The search for the perfect sweetener goes on.
As more consumers begin to seek beverages with sugar substitutes, scientists aim to solve the massive puzzle of sweeteners. What’s all-natural (whatever that means), calorie-free and tastes, you know, good?
In an article for The New York Times that has the meat of War and Peace, Slate.com columnist Daniel Engber writes about the widespread, ongoing journey toward an answer that may or may not exist.
Engber writes that while the stevia industry relies heavily on carbonated soft-drink companies, these same companies arguably need stevia more. According to the article, sweetened carbonated beverage sales have dropped, per capita, every year since 1998.
“We’re more afraid of sugar than we’ve ever been,” Engber writes. “What yesterday were seen as ‘empty calories’ have today been designated as ‘toxic.’
The article notes that doctors warn patients that soda fattens your liver, weakens response times to insulin and can increase the risk of heart disease and diabetes. Engber writes that salt, fat and gluten seem harmless next to sugar, which was noted by market-research firm Mintel in 2012 as the most avoided ingredient, alongside added sugar. These two ingredients led the list by a wide margin.
When Engber visited the facility of Cargill, which makes Truvia, a widely-used form of stevia, he sampled Truvia atop a bowl of strawberries.
“Truvia felt a lot like sugar on my tongue — much more so than the rival brands — but there was something strange about its sweetness,” Engber writes. “The flavor dawdled and digressed, until it seemed as if I’d chewed a nub of licorice or soaked my gums in watered-down Campari.”
As a result, the article notes that most products on the market use a combination of sugar and a sweetener of choice. The reductions average about 30 to 50 percent.
This challenge has also paved the way for a large number of other attempts at sugar substitutes, such as Nectresse, which was released by McNeil Nutritionals in the summer of 2012. Nectresse is made from the Chinese mountain-orchard melon more commonly known as monk fruit.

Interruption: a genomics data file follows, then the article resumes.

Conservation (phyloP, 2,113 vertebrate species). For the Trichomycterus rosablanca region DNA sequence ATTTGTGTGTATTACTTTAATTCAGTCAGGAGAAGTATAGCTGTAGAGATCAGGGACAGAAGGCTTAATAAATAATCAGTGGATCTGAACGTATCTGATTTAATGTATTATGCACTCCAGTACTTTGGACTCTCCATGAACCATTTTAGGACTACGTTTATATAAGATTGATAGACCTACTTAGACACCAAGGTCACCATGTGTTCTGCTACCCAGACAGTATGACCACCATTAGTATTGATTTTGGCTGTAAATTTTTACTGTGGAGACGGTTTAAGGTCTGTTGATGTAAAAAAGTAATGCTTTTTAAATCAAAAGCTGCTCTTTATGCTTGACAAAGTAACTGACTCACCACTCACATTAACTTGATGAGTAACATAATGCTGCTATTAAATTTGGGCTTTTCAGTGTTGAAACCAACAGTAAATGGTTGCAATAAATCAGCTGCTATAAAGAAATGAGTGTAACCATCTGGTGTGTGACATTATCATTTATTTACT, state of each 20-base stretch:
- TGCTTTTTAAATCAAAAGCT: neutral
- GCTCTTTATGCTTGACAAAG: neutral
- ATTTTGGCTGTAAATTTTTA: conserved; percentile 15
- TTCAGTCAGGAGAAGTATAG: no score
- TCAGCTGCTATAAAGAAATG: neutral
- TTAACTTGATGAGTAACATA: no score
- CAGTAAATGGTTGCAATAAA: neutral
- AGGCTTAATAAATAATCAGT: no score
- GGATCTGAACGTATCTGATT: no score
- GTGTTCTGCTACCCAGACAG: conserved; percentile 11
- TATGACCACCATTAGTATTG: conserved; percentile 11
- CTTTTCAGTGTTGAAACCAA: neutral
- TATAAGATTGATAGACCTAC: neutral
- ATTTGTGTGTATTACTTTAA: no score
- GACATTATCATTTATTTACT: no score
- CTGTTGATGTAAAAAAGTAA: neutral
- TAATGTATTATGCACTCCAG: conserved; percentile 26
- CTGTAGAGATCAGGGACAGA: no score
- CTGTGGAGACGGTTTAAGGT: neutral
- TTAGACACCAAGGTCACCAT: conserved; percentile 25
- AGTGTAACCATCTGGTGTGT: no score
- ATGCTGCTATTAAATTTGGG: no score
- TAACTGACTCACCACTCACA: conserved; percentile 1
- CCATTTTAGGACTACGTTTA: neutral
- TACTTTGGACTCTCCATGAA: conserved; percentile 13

Cargill has also been testing stevia alternatives, buttressed by a bioprospecting permit from the South African government. This permit enables the company to use molomo monate plants that grow on rocky slopes in northeast South Africa, according to the article. These plants can produce a sweet amino acid that could flavor diet beverages.
Meanwhile, Ryan Warner, an associate professor at Michigan State University, has led a team of scientists funded by stevia-maker Pure Circle to make a better version of stevia.
“Rather than alter the chemical, scientists are trying to alter the plant,” Engber writes. “They’d like to find a novel strain that makes sweet-tasting compounds with less bitterness and aftertaste — a kind of superstevia.”
Yet as scientists aim to improve the taste of sodas, politicians could soon find greater support for bumping taxes on them.
On Politico.com, where the kids get their Beltway kicks, Helena Bottemiller Evich writes that Mexico’s soda tax will likely reignite conversations on the matter in the U.S.
“Researchers, health advocates and the beverage industry are all closely watching what happens in Mexico — which recently overtook the U.S. as the world’s fattest country — as it’s the largest economy to ever enact such a policy.”
As you probably know well, proposals of this ilk haven’t made it out of the batter’s box in the U.S.. Evich writes that more than 30 states and cities, such as Philadelphia and the high-profile attempt by former New York mayor Michael Bloomberg, have failed to pass this type of legislation.
Yet, despite the inaction, Evich writes that Mexico’s tax could alter perceptions north of the border.
“If Mexico’s tax plan…puts even a small dent in high-calorie consumption, health advocates are predicting there will be a resurgence in state and local action,” Evich writes.
One person who might support a soda tax: Kara Goldin, founder and CEO of Hint Water, which markets a line of zero-calorie, non-sweetened, flavored waters. In an interview with Forbes writer Alex Konrad, Goldin says that Hint’s biggest obstacle is fighting for shelf space with PepsiCo, Inc. and Coca-Cola Co., Inc., which often “underwrite their own product and provide monetary kickbacks to grocery chains in exchange for prominent placement.”
The interview divulges some of Goldin’s most useful advice, including how to trump these common practices from the cola giants. She advises competitors to hang in there and keep those feet on the street.
Among other advice, Goldin also recommends that smaller companies would be wise to exercise patience before expecting to hit it big on Amazon. Hint’s fastest growth in sales have come through Amazon, Konrad writes, but it takes some focused work with active communities.
“Amazon is about traffic, so if you’re a small business, you need something unique that will show up in their searches,” Goldin said.